Central New Mexico Weather: 2/16/18

Yesterday was mild, still and cloudy, with off and on rain.

This morning has been mostly cloudy, cool and still.

The NWS in Albuquerque, NM, forecasts (for Rio Rancho, NM) a mostly cloudy day, with a high temperature of 50 F.  The winds will be from the north at 5-10 mph, becoming south in the afternoon.  This evening will be mostly cloudy, with a low temperature of 32 F.  The winds will be from the south at 5-10 mph, becoming northwest after midnight.

The NWS in Albuquerque, NM, forecasts (for Socorro, NM) a cloudy day, with a 40% chance of showers, and a high temperature of 45 F.  The winds will be from the north at 5-10 mph, becoming east in the afternoon.  This evening will be mostly cloudy, with a 20% chance of showers and a low temperature of 35 F.  The winds will be from the southeast at 5-10 mph, becoming west after midnight.

The NWS in Albuquerque, NM, forecasts (for Magdalena, NM) a cloudy day, with a 40% chance of showers and a high temperature of 46 F.  The winds will be from the north at 5-10 mph, becoming southeast in the afternoon.   This evening will be mostly cloudy, with a 20% chance of showers and a low temperature of 33 F.  The winds will be from the south at 5-10 mph, becoming west after midnight.

The NWS in Albuquerque has issued a Hazardous Weather Outlook concerning some continued snowfall at elevations above 9000 ft.

The visible satellite image is unavailable at this time.

The infrared satellite image shows that there are still relatively thick clouds over much of the state today.

The enhanced low-level water vapor satellite imagery shows that there is plenty of moisture over the state this morning.  This moisture is deep, too, as it shows up on both the low-level and upper-level charts again this morning.

The 12Z upper air sounding from Albuquerque shows a nearly-saturated atmosphere, with the exception of a dry layer between 650 mb to 450 mb.  There was 0.35 inches of precipitable water present in the column.  There was no Convective Available Potential Energy (CAPE) and no Convective Inhibition (CINH).  The Lifted Condensation Level (LCL) was 327 m.  There was no thermal inversion above the surface, and the 0-3 km average lapse rate was 4.1 C/km.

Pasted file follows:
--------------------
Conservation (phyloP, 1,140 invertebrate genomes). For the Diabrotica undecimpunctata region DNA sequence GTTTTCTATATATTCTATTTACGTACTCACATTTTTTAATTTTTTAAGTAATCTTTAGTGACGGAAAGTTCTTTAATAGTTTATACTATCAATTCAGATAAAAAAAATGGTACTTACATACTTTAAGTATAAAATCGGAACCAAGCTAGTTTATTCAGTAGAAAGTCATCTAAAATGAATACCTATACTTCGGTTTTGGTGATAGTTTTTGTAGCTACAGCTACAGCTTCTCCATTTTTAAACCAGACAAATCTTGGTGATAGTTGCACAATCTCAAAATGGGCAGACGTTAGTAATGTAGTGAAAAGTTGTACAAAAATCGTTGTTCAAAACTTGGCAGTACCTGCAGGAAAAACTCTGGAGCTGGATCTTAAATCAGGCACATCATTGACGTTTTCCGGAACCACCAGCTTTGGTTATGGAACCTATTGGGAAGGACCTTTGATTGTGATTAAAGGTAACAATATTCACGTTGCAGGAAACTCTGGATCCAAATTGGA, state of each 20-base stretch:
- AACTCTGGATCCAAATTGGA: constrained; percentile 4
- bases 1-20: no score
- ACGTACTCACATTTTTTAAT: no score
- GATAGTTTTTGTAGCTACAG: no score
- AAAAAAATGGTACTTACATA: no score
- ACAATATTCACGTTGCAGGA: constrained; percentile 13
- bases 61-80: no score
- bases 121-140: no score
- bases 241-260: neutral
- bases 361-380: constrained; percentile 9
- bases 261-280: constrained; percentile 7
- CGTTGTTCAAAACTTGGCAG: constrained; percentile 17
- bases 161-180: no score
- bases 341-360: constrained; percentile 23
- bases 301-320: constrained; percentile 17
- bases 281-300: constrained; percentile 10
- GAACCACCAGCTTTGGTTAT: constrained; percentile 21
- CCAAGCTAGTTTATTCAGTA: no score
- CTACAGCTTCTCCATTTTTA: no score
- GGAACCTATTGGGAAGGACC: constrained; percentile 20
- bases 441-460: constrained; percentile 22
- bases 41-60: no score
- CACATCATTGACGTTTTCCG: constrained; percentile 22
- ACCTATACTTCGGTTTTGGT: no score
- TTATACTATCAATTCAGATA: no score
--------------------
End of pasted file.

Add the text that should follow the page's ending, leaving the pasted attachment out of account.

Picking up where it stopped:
The hodograph shows that there was 8 kts low-level shear (due mostly to directional changes) and 86 kts deep-layer shear (due mostly to speed changes).

The surface observations (from the SPC Mesoscale Analysis Map) show cool temperatures and high humidity (based on the surface dewpoint depressions).  The skies are cloudy over the southern half of the state (according to the sensors), and the winds are light and variable.  The Doppler RADAR shows that many locations are receiving precipitation this morning, particularly along the Rio Grande River Valley.

The surface pressure chart shows no strong pressure systems or gradients over the state this morning.  The RAP shows that none are expected to develop over the next six hours.

The HRRR simulated reflectivity shows that precipitation will continue through the morning and into the afternoon for the southern half of the state.  The chances of precipitation north of I-40 will be significantly lower throughout the day.

The HRRR has the high temperatures for the Rio Grande River Valley will peak around 23 Z, reaching into the upper-40’s.

The HRRR shows that strong winds are not likely today.  This chart has been excluded from today’s post.

The HRRR shows that the skies will remain mostly cloudy all day, statewide.

Today will be cloudy and rainy in the southern half of the state, and cloudy with less rain in the northern half of the state.

Thank you for reading my post.

Sources:
The forecasts from the National Weather Service are from The NWS Homepage
The upper air soundings and mesoscale analysis plots are from the Storm Prediction Center website.
The satellite data, model data, and forecasted soundings are from College of DuPage – SATRAD

About highplainschasing

This blog is about my tales in storm chasing. My name is Seth Price and I am an instrumentation instructor at New Mexico Tech. My amateur radio call sign is N3MRA.
This entry was posted in Local WX, Practicing Concepts, Predictions, Satellite Imagery, Winter Weather and tagged , , , , , , , , , , . Bookmark the permalink.

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